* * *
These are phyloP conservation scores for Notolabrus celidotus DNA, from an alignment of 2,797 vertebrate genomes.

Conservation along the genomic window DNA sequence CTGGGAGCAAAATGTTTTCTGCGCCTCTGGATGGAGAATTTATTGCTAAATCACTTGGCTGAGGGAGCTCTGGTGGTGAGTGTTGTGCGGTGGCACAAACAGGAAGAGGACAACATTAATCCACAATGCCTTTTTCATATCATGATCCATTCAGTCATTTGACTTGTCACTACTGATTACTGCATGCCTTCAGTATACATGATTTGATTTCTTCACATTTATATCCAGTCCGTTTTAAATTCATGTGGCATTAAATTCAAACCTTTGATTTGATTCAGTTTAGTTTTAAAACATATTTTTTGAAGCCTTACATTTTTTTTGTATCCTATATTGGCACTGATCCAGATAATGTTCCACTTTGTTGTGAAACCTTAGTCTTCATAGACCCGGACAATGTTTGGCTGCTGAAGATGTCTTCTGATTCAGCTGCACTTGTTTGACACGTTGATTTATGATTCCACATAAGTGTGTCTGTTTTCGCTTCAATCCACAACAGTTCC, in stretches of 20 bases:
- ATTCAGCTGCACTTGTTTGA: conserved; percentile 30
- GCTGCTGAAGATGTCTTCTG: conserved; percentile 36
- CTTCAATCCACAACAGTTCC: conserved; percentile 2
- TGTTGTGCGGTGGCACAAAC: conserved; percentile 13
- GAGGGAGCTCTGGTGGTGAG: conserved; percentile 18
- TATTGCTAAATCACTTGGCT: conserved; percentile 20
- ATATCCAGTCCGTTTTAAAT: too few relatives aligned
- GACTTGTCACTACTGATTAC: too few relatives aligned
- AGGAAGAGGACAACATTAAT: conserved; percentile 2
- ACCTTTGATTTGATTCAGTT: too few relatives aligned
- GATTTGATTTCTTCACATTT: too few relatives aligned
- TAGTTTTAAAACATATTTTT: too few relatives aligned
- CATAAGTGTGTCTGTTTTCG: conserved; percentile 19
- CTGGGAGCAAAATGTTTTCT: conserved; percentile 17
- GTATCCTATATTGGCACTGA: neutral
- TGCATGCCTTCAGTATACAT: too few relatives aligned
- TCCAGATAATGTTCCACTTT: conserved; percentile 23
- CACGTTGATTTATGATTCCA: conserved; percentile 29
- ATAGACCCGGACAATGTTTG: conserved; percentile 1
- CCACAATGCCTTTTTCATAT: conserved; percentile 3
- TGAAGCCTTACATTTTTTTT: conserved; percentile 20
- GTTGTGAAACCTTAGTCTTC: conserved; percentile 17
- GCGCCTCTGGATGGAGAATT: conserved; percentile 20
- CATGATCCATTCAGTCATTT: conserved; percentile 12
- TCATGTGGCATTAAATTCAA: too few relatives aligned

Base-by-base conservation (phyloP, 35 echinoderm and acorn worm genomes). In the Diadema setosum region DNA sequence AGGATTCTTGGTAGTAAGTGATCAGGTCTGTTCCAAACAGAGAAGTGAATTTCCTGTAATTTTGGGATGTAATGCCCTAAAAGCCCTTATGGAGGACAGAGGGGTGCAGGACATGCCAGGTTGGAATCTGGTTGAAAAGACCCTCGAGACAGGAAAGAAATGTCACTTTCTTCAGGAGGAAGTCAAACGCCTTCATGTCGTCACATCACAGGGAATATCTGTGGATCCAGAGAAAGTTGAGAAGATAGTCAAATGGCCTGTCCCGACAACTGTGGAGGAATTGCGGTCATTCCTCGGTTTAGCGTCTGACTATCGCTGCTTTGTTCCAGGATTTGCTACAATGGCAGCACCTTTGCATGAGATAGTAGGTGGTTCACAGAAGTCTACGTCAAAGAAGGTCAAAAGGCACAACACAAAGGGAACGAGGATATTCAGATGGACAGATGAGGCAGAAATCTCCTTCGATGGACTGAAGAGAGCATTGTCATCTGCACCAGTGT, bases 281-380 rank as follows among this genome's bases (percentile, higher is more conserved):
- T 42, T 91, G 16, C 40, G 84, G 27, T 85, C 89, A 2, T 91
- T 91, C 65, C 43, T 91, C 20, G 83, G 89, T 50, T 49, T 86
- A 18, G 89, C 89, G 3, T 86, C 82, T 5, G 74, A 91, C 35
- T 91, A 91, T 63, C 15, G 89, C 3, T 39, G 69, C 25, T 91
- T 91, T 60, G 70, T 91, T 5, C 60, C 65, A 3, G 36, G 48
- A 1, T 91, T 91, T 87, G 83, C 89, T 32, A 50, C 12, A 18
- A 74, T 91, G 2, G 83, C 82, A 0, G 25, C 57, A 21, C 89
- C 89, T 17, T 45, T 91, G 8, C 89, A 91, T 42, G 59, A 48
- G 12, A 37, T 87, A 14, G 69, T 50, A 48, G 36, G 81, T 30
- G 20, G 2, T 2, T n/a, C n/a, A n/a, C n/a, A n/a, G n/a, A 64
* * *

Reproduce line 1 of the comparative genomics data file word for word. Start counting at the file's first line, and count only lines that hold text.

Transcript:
These are phyloP conservation scores for Notolabrus celidotus DNA, from an alignment of 2,797 vertebrate genomes.